A considerable synergy is needed between national commitments and the local provision of maternity services for women from the BAME backgrounds. Commissioners of maternity services need to play a central role in the translation of central government policies into service configurations and delivery of maternity services. Equality or inclusiveness are not add-ons; they must be embraced wholeheartedly with a paradigm shift in the culture of the organisation.

Midwives and other healthcare professionals need to work differently, reaching out to all women and providing the care they want. Midwives are the bedrock of maternity services and essentially contribute to improving outcomes for women and their babies. There are, of course, numerous challenges, such as how to promote midwifery as a career of choice and how to create a culture that encourages midwives to remain in the profession. Evidence confirms that a significant number of midwives from the BAME backgrounds do not enjoy the same promotion prospects as their White colleagues and are not always treated with dignity and respect. Much is needed in this area: for organisations to have an open-door policy, reaching out to midwives from diverse backgrounds and improving promotional prospects for staff from the BAME backgrounds, including by looking at their own organisations to see who is at the upper and lower echelons. I have argued that for staff in the NHS and the higher education sector, it is not a glass ceiling but a concrete ceiling.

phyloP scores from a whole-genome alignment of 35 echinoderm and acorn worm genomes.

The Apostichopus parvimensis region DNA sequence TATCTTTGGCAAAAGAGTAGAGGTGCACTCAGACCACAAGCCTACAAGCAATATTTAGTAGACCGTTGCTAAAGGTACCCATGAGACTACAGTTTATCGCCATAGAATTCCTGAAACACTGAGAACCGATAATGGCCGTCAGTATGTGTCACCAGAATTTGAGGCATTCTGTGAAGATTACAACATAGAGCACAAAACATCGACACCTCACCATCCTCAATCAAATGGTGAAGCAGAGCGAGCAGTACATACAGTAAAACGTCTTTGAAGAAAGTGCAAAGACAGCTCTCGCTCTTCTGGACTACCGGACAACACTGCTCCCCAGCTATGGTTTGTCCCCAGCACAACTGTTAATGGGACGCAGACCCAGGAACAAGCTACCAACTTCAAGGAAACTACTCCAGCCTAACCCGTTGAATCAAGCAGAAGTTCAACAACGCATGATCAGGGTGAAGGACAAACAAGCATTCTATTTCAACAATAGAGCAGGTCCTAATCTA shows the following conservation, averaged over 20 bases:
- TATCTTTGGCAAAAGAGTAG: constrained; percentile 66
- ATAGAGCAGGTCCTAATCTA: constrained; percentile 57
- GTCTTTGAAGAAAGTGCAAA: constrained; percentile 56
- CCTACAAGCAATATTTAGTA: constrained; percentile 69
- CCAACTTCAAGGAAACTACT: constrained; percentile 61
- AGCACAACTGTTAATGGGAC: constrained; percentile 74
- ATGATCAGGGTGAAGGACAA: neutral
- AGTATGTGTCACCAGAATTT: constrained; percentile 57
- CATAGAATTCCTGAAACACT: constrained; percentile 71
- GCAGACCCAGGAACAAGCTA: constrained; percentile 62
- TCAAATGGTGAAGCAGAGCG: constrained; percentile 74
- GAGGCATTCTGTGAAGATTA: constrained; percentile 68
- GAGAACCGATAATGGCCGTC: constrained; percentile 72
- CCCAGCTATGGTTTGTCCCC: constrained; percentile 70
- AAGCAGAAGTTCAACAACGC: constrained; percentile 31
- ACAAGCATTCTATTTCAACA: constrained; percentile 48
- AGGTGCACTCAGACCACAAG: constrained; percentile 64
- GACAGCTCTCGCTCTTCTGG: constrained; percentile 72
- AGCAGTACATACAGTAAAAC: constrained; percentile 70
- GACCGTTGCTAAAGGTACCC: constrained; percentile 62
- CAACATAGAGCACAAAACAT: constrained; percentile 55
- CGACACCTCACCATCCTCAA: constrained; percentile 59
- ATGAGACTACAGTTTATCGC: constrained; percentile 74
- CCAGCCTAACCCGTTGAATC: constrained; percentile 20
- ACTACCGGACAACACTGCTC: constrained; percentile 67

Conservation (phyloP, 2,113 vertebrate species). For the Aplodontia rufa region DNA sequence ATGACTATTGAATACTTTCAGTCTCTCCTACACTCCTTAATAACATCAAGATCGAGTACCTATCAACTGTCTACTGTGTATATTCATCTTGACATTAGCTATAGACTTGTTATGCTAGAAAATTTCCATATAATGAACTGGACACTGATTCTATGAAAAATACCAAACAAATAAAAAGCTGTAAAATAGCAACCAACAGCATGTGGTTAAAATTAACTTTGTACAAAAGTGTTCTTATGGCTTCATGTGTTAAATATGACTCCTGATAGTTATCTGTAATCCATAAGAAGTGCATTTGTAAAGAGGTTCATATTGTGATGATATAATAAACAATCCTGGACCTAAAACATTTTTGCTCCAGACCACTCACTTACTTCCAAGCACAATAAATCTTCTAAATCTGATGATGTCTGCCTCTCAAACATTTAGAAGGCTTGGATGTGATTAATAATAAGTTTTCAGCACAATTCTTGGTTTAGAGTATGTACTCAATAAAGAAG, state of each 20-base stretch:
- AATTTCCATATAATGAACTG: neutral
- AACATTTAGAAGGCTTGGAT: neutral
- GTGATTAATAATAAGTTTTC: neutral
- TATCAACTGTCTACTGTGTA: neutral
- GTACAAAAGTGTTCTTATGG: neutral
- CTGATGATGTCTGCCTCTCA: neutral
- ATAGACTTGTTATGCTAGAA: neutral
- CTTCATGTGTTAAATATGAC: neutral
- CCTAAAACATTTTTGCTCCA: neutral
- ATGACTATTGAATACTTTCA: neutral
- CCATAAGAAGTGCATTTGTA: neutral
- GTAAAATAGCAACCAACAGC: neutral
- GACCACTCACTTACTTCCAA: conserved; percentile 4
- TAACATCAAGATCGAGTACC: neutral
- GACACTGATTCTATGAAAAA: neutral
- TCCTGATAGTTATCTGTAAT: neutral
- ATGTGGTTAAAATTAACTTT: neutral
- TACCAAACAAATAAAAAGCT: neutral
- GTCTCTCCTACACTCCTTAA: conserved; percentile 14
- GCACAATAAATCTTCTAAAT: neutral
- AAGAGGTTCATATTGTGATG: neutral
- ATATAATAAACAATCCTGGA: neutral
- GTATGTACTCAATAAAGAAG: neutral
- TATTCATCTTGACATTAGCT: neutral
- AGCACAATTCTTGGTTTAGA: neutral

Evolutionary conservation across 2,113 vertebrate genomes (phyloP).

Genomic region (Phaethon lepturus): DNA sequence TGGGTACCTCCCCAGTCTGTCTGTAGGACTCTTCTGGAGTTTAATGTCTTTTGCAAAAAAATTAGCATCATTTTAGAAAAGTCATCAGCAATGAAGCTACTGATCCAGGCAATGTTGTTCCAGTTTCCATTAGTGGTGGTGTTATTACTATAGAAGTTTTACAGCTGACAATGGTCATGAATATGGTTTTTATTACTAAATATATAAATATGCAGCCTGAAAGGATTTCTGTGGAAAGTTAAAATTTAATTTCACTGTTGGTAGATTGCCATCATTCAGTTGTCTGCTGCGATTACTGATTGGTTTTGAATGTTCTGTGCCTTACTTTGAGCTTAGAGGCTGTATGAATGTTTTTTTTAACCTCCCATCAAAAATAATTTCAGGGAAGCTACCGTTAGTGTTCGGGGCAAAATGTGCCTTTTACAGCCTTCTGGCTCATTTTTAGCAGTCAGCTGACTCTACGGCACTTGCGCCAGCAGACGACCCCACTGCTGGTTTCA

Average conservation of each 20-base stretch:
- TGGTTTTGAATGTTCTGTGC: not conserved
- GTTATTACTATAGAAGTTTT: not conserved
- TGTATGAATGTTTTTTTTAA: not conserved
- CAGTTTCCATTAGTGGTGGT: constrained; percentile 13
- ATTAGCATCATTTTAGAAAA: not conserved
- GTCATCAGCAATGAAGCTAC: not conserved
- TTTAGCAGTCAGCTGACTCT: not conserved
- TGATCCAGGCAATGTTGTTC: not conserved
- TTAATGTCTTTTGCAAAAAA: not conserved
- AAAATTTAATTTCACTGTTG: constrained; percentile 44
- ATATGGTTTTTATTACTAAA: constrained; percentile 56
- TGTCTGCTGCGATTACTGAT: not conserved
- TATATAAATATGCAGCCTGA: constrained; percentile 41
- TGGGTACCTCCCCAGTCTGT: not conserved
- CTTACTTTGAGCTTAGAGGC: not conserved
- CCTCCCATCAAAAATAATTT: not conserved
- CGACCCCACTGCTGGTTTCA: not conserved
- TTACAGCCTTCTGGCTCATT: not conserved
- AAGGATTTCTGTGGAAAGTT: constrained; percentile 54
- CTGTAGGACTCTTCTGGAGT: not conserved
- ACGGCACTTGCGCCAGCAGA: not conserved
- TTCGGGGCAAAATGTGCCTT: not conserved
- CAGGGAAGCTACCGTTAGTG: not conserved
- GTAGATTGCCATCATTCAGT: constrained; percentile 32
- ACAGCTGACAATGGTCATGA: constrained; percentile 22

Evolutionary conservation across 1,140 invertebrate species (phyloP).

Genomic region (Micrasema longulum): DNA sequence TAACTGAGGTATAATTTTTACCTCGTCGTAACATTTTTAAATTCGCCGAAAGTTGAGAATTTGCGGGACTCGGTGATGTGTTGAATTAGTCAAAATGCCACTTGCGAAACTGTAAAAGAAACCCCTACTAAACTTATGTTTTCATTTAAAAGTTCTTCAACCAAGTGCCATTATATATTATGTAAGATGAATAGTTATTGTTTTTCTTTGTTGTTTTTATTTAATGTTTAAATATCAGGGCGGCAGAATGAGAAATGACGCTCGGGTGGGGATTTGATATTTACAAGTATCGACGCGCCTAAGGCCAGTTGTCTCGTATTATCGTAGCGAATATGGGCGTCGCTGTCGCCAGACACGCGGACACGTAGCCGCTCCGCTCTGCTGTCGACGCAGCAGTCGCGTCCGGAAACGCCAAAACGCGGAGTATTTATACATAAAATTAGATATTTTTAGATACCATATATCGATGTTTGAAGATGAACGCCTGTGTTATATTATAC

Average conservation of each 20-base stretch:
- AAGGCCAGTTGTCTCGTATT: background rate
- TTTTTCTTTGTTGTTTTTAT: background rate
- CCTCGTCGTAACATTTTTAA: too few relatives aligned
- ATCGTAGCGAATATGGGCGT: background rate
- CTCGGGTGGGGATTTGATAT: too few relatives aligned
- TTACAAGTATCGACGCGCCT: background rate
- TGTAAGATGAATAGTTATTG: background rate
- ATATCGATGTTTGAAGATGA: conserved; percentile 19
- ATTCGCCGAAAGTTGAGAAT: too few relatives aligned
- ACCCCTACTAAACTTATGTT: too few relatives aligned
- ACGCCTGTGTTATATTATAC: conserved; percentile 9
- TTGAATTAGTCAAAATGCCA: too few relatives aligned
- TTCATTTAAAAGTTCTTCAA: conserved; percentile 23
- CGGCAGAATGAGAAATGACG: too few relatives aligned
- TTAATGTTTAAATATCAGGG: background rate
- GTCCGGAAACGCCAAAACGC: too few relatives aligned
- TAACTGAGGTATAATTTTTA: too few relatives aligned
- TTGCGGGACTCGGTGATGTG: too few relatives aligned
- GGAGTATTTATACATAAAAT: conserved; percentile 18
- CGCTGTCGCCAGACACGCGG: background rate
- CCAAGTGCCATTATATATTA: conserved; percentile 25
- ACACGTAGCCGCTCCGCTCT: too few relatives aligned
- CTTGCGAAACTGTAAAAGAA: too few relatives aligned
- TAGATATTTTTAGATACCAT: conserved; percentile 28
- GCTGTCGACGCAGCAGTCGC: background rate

In England this year, we are marking the fifth anniversary of the 2016 ‘Better Births’ report. In your opinion, how much of an impact has that report had in driving maternity service improvement so far, and what parts of its agenda are you keen to see delivered still?

Over 20 years ago, the ‘Changing Childbirth’ report was a watershed in maternity services, enshrining the concept of woman-centred care; humanised and responsive care including the three ‘Cs’: choice, continuity and control. Disappointingly, the aims of ‘Changing Childbirth’ were not fully achieved due to a number of constraints. Nonetheless, what is exciting is that the publication of ‘Better Births’ has been underpinned by financial resources and people to deliver its aspirations. There have been several achievements within the Maternity Transformation Programme: for example, continuity of carer has been rolled out in some areas.

I would like to see this model of care rolled out for all women from the BAME backgrounds. I would like to see ‘personalised care’ become a reality for women, where they experience kind, compassionate and respectful care. For this to happen, it is essential that maternity services communicate effectively with those women who do not fluently speak and understand English. The evidence continues to highlight that the use of interpreters remains less than satisfactory, and if the ambitions of the ‘Better Births’ report are going to be realised then this issue needs to be a priority.

The campaigners for improved maternity services need to continue with their efforts to ensure that the maternity services are effectively resourced, so that they can provide and deliver safe and equitable services.

What do you think is the biggest challenge faced in maternity service improvement work in the UK today?